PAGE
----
Monday, July 9, 2018

Return to The Scene of My Crime


What happens when a relentless downpour, politics, and street gangs attack California?



I recently arrived back in California, a state that my latest book makes soggier than a wet biscuit. Deluge is my first disaster story. Usually I kill off a villain or two, but not an entire state. Without disclosing a spoiler, Deluge fits nicely in the disaster story genre, which means that the powers-that-be eventually listen to the smarty pants who keep proposing a wild scheme to save the day, or in this case, the state. Not having previously written in the genre, I had to do wide-ranging research. To my wife’s chagrin, I watched every disaster film produced in Tinsel Town.  Well, maybe not all of them, but the ones I watched ran the gamut from the still entertaining Twister, to the classic Andromeda Strain, to the recklessly realistic Sharknado. Needless to say, I had trouble sleeping for months.


Why a disaster story? Steve Dancy and his new wife insisted on being left alone for their honeymoon, so I needed to document other happenings. I always intended to do a follow-up to The Shut Mouth Society, but the sequel I have in mind requires my characters to age a bit, so they needed a transitional adventure. Now that I’ve given them one, they may not speak to me again. It should be okay. Since I’ve returned to Steve, Virginia, et al., they have time to get over being peeved.

I’m staying at my San Diego condo for three weeks. I going to do a little surfing and a lot of writing on the next Steve Dancy Tale. I plan to have the seventh in the series available by Christmas. So far, so good. I like the storyline and it has bad guys—and gals—aplenty. In the meantime, try Deluge. It’s the most adrenaline you’ll can experience while reclining in a Barcalounger.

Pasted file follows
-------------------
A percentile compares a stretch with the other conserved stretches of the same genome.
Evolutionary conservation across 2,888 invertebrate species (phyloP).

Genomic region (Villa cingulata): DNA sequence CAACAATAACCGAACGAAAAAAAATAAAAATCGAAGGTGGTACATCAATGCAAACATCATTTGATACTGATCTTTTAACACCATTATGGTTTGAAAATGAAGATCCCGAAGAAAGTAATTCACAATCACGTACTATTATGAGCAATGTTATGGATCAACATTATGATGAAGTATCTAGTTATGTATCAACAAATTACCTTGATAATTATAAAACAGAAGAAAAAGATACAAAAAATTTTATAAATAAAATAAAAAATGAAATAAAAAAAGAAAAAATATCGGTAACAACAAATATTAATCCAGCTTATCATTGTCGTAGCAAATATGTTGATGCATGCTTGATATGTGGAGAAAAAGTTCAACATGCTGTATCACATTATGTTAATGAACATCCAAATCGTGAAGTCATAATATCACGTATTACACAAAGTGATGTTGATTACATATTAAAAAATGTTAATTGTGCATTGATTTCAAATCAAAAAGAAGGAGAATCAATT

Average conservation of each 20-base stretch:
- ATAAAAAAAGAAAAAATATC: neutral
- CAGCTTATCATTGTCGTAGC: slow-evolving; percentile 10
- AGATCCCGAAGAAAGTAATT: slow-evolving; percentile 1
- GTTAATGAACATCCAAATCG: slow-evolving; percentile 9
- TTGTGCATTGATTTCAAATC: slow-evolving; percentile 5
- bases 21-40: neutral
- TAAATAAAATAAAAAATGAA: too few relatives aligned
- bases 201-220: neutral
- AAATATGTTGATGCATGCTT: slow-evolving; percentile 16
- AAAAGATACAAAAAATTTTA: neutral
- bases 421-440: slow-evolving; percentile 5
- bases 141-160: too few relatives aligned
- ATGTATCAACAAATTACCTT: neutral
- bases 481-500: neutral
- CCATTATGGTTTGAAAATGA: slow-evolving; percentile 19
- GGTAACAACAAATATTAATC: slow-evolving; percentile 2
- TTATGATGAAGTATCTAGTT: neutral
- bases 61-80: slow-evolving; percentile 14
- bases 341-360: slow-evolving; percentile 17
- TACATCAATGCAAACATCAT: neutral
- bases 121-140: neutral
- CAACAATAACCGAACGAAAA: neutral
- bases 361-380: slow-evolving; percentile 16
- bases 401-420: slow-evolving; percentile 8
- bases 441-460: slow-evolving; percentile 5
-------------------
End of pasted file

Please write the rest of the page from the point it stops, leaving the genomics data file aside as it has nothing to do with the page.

Here’s a snippet:
Evarts did a quick reverse K-turn to get going in the opposite direction. As he accelerated down the slight incline, a rush of brown water came blowing across the road in front of him. It looked like a dozen fire hoses all sprayed in unison. If he tried to stop, he’d slide into the torrent, maybe sideways because of the slick pavement, so he pushed the gas pedal to the floorboard. Everyone except Evarts yelled as they hit the water. He gritted his teeth as he focused on timing a hard turn into the horizontal waterfall. When the water hit the truck, he had already turned into it as they blasted through the gush, emerging on the other side, the truck’s rear end swinging back and forth. Then he lost control. The truck spun around two full turns and righted itself, pointed down the road in the direction they had been heading. Lucky. He looked at his speedometer. He was rolling downhill at fifteen miles an hour. To hell with that. He punched it and they sped toward town.

The Shut Mouth Society
Deluge

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